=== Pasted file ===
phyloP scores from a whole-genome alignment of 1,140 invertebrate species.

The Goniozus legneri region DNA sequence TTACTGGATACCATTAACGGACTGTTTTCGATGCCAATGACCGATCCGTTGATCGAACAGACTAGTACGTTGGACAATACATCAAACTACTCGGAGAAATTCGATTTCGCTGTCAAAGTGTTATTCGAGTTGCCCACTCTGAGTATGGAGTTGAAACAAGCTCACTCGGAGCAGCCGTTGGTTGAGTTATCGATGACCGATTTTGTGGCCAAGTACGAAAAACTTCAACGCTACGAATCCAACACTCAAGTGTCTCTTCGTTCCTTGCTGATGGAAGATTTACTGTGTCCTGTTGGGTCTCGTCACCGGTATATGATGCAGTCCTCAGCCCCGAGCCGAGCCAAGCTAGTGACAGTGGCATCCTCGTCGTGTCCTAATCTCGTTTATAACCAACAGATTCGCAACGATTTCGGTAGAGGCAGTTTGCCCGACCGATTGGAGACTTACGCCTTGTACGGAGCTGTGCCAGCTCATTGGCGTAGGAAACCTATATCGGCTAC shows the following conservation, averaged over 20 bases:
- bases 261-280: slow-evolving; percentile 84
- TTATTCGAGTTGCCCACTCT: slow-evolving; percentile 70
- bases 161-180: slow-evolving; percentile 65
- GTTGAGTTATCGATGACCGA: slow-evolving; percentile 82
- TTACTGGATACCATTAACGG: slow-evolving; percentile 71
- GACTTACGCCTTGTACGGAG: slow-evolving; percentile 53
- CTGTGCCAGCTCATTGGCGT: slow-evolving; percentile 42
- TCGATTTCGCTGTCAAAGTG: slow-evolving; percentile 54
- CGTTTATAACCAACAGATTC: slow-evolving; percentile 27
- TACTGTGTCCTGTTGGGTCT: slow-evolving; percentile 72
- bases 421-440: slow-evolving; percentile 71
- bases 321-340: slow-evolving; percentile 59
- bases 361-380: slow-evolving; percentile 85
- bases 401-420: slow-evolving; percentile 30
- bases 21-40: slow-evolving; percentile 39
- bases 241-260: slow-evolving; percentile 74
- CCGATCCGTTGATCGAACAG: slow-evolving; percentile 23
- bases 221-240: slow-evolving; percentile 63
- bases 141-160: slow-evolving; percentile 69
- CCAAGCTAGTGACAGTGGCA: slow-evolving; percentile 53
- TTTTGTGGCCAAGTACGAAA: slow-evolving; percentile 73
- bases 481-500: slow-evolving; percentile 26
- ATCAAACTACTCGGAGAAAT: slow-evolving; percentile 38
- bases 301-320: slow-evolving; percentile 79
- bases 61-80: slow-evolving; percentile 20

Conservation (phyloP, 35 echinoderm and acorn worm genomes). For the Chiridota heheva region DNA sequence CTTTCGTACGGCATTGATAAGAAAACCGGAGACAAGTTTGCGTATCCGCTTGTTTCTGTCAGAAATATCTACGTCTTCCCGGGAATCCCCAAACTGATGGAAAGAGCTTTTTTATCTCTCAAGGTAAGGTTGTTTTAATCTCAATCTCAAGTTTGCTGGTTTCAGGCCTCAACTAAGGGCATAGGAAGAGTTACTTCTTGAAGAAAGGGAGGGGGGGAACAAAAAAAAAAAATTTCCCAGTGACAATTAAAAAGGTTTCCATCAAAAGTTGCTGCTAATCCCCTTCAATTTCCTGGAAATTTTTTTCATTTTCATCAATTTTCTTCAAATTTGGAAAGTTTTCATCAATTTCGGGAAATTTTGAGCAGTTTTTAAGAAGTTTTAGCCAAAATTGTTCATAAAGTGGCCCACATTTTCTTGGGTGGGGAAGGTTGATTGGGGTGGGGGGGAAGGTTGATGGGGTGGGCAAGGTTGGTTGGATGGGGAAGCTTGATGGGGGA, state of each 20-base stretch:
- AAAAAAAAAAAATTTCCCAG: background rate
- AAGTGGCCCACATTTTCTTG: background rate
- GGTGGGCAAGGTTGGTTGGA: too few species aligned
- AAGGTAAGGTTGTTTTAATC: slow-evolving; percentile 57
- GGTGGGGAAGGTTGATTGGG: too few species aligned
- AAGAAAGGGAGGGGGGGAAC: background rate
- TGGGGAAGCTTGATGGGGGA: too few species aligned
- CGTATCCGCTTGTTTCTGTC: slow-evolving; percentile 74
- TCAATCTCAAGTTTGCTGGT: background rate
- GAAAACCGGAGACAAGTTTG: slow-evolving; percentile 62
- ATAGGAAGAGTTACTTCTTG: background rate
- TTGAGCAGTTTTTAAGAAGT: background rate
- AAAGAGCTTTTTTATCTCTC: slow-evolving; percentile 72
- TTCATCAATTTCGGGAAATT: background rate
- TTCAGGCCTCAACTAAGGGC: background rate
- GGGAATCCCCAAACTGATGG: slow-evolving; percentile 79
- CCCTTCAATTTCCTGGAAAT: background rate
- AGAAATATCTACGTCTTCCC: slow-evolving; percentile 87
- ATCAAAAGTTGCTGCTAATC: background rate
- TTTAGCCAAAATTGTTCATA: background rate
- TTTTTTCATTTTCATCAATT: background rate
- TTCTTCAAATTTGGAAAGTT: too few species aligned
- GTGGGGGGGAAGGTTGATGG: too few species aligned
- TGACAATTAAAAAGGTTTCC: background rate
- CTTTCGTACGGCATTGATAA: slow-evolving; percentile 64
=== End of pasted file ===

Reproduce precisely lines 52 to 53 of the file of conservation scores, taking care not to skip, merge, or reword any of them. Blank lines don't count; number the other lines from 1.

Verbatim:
- TGACAATTAAAAAGGTTTCC: background rate
- CTTTCGTACGGCATTGATAA: slow-evolving; percentile 64